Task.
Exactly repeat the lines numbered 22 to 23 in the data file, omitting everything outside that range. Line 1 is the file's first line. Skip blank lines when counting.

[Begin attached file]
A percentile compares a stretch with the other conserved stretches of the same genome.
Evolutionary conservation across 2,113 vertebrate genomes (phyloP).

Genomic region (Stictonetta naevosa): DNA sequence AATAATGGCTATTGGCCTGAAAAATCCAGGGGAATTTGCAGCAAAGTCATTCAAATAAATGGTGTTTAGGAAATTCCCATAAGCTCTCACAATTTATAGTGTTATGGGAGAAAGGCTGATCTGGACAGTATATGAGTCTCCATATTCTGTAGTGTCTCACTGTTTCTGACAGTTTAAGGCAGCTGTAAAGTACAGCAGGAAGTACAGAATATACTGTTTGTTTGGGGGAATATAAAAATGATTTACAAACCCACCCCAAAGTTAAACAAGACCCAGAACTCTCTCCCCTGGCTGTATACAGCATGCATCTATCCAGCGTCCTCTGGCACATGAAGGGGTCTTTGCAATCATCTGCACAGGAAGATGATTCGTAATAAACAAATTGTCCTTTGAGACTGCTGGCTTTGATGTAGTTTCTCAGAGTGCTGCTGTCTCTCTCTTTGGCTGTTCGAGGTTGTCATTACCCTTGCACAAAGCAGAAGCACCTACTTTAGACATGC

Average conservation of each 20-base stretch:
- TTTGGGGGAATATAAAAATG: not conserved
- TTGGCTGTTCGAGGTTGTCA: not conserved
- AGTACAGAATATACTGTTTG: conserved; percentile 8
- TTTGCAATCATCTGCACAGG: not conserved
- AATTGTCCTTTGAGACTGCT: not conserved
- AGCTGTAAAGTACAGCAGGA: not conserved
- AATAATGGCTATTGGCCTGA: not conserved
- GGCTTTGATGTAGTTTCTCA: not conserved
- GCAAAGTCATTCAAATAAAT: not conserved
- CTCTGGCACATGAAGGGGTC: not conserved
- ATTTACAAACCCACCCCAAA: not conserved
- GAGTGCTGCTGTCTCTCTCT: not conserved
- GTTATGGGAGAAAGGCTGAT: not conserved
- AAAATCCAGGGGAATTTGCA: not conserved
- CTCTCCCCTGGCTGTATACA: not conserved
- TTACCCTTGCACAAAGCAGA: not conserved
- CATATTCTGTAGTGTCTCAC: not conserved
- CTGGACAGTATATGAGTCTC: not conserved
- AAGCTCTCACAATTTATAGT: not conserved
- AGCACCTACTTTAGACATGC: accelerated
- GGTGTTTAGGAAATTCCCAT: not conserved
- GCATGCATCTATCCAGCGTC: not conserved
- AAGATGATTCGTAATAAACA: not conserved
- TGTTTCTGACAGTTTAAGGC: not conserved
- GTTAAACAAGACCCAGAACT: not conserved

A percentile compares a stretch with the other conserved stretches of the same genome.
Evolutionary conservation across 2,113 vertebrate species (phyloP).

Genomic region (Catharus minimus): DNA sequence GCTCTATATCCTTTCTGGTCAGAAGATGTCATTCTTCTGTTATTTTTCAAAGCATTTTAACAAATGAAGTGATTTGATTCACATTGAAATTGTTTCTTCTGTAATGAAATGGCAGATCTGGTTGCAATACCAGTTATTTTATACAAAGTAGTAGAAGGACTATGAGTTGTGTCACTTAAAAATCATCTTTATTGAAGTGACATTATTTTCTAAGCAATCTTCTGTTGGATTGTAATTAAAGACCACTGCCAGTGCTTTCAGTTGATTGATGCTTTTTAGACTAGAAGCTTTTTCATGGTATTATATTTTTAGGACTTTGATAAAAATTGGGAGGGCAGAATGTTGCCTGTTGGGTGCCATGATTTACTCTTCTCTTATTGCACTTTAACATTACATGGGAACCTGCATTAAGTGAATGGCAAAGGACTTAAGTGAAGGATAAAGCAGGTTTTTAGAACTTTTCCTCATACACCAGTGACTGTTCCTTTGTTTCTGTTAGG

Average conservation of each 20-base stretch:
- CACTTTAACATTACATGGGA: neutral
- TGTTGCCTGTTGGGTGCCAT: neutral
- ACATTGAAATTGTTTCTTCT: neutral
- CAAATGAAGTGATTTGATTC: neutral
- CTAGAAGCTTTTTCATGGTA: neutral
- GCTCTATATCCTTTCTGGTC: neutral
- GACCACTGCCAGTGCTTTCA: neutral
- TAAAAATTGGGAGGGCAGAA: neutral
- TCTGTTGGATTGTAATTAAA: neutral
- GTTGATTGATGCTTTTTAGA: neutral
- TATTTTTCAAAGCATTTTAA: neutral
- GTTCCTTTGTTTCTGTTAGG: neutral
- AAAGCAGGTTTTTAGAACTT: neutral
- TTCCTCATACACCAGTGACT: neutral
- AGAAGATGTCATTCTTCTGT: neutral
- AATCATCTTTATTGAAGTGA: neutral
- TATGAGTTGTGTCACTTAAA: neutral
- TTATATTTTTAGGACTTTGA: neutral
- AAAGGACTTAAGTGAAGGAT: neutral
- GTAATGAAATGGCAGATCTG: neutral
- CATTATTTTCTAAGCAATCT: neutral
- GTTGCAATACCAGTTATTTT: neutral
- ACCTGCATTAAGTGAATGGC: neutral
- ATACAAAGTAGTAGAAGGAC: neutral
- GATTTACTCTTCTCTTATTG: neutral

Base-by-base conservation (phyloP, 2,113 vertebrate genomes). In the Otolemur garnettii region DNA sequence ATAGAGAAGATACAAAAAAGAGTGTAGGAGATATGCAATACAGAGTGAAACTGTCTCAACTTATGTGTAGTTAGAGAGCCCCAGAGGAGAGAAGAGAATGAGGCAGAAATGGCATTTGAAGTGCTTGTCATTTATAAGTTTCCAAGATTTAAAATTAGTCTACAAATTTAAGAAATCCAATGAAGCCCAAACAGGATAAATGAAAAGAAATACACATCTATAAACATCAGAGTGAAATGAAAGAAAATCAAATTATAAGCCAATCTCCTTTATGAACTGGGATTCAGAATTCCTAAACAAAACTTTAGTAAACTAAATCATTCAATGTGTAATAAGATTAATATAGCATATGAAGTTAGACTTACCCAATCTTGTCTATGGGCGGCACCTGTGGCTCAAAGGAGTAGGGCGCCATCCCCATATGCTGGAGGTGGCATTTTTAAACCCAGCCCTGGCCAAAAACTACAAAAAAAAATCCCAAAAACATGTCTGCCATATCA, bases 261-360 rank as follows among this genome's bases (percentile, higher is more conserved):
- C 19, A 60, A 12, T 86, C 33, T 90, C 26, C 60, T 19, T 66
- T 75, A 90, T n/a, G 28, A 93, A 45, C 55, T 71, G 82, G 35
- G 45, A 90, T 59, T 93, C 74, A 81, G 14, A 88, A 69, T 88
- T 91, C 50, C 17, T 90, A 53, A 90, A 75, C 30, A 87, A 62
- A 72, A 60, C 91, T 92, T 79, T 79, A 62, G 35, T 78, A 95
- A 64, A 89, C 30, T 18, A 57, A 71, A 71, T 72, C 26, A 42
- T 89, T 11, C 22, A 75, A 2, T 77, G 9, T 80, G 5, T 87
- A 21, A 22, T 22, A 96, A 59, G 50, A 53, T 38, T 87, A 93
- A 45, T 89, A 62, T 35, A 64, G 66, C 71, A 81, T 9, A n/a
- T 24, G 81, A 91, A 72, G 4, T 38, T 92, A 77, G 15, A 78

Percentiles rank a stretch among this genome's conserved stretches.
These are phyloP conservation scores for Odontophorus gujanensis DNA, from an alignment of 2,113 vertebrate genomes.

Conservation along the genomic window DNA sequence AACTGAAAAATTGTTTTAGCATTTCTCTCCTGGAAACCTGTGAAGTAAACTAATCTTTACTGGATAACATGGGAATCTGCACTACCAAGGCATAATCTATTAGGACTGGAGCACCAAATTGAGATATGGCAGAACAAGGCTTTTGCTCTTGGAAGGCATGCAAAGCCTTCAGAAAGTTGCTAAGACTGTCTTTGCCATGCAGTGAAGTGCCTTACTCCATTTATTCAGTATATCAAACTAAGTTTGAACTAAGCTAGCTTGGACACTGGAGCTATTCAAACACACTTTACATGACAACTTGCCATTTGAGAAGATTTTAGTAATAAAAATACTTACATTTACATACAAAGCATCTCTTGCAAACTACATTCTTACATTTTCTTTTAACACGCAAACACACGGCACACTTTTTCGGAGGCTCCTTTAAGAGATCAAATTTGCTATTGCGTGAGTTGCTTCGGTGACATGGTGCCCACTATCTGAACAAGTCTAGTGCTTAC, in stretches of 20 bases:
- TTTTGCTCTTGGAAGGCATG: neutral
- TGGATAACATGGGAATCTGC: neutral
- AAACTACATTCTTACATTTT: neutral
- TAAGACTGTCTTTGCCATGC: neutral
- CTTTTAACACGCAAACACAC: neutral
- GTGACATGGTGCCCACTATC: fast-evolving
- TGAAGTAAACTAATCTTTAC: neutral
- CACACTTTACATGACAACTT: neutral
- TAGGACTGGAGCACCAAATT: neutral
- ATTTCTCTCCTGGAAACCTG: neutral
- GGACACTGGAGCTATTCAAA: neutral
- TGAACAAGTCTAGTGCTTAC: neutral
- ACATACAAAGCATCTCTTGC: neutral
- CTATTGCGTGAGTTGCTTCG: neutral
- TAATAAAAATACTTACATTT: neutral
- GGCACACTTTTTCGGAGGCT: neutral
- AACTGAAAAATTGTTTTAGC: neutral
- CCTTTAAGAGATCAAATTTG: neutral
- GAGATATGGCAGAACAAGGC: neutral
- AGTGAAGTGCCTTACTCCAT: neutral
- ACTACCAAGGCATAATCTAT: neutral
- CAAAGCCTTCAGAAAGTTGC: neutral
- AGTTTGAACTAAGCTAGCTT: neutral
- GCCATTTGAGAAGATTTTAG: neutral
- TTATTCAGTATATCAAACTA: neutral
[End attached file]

- CTGGACAGTATATGAGTCTC: not conserved
- AAGCTCTCACAATTTATAGT: not conserved